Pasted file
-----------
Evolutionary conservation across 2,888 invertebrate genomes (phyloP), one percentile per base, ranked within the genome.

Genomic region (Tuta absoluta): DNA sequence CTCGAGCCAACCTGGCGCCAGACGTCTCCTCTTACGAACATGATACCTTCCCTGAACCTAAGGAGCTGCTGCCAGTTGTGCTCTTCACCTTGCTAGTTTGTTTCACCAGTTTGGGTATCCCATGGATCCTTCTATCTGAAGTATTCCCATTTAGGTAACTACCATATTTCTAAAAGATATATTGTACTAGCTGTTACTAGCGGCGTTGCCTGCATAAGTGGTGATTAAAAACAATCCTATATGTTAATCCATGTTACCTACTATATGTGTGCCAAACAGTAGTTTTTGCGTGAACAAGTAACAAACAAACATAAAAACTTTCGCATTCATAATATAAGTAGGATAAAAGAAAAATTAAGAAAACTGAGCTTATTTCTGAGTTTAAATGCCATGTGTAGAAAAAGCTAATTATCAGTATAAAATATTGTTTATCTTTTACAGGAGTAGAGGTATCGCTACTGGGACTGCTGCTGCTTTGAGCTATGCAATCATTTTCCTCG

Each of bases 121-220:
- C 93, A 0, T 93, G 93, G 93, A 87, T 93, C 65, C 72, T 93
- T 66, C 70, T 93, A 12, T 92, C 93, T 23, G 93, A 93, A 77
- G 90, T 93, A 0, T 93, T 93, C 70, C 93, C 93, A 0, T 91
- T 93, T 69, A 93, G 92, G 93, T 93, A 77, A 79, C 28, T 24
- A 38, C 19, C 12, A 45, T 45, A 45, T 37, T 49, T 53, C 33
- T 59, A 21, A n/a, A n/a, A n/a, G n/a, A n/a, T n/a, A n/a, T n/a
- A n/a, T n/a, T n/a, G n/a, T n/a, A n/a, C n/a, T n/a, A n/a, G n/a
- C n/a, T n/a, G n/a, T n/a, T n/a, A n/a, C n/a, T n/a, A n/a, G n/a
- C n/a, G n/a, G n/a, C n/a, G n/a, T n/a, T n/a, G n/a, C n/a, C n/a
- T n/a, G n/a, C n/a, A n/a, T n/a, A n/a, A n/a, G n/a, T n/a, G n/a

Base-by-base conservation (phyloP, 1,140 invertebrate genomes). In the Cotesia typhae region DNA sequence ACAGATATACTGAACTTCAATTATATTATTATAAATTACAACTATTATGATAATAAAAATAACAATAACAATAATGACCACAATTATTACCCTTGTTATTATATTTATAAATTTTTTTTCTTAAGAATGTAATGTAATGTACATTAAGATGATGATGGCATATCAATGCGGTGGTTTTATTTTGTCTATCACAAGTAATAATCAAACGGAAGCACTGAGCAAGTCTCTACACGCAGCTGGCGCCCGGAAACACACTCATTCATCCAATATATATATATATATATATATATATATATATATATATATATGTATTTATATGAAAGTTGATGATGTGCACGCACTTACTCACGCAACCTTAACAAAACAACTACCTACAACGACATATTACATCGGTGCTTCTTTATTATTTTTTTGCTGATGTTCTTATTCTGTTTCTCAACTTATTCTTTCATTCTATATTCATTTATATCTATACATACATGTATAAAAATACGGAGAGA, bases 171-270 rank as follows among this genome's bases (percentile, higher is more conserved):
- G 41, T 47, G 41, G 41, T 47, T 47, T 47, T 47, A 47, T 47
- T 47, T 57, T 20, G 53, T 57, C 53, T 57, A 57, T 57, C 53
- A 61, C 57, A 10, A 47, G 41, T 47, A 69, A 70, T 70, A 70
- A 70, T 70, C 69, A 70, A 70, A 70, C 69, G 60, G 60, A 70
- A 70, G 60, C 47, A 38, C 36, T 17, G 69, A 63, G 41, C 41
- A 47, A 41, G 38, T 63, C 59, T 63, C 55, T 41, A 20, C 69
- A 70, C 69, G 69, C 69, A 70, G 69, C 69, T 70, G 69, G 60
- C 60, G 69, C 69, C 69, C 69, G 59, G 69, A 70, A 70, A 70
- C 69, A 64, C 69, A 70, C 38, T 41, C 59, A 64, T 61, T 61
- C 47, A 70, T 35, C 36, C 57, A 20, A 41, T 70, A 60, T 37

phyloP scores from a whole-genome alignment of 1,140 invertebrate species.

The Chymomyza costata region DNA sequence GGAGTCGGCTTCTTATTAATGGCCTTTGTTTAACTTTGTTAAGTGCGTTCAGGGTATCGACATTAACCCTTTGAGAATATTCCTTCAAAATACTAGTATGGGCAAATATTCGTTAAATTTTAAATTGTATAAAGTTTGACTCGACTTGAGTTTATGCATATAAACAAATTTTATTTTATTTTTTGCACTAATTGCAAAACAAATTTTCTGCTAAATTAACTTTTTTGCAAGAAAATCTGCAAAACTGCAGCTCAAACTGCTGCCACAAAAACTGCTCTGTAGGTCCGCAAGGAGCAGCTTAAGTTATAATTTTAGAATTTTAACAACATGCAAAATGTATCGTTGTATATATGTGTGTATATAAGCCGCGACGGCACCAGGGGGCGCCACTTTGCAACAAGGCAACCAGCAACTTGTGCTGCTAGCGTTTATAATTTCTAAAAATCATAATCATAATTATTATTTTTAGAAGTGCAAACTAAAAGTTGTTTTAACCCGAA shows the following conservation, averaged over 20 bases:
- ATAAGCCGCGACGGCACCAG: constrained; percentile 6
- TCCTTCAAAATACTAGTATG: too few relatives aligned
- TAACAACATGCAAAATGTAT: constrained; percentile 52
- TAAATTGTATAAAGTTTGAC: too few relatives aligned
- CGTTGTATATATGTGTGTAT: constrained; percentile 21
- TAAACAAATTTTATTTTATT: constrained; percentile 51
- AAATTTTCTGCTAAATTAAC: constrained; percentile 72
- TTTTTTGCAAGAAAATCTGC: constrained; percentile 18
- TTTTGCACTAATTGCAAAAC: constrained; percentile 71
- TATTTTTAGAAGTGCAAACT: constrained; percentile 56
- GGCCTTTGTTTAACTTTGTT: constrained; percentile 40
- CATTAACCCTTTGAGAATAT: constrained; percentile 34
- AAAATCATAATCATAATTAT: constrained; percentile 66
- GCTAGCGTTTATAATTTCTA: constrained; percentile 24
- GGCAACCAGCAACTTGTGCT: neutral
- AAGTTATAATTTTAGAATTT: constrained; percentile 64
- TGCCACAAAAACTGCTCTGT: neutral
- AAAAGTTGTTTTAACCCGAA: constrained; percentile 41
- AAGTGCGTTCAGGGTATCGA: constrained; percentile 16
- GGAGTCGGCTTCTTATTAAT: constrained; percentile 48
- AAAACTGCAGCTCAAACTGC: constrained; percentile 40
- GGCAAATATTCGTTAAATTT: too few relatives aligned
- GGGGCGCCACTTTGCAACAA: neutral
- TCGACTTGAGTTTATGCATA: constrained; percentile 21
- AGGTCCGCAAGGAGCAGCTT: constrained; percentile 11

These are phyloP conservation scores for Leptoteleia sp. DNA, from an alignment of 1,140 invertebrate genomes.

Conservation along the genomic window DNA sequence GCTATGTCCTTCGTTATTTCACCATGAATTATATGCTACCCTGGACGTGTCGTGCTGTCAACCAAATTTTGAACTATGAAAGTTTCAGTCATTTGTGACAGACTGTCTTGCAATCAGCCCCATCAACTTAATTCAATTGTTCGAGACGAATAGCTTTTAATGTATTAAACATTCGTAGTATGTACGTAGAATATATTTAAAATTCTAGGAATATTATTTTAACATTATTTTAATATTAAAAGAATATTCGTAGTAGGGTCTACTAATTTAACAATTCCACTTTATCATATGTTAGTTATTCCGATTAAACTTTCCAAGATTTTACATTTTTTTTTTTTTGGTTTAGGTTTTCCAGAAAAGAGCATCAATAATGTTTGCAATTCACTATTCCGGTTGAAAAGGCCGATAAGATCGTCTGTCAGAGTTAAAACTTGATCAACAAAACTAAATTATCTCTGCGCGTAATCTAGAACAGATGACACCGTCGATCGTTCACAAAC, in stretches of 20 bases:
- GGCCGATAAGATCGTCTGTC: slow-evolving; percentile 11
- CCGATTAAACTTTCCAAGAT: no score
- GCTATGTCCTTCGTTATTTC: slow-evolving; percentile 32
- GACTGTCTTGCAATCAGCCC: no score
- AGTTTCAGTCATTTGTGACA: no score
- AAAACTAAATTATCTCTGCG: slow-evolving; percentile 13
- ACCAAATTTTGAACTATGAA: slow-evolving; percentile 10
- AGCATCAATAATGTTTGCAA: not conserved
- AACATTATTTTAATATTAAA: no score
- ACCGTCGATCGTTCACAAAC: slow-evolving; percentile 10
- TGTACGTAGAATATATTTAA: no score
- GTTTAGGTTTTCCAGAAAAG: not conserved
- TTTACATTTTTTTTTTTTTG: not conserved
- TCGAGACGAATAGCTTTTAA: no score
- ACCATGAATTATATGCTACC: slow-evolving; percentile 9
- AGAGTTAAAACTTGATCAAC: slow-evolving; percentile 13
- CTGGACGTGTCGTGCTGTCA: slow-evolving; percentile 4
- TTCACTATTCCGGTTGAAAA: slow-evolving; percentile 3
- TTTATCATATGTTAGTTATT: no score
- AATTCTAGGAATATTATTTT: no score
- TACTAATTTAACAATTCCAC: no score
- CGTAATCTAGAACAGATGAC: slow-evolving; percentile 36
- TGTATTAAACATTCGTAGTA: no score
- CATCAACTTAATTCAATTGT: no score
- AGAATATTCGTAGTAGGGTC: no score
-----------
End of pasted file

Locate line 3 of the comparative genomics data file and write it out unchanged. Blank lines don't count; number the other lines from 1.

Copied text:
Each of bases 121-220: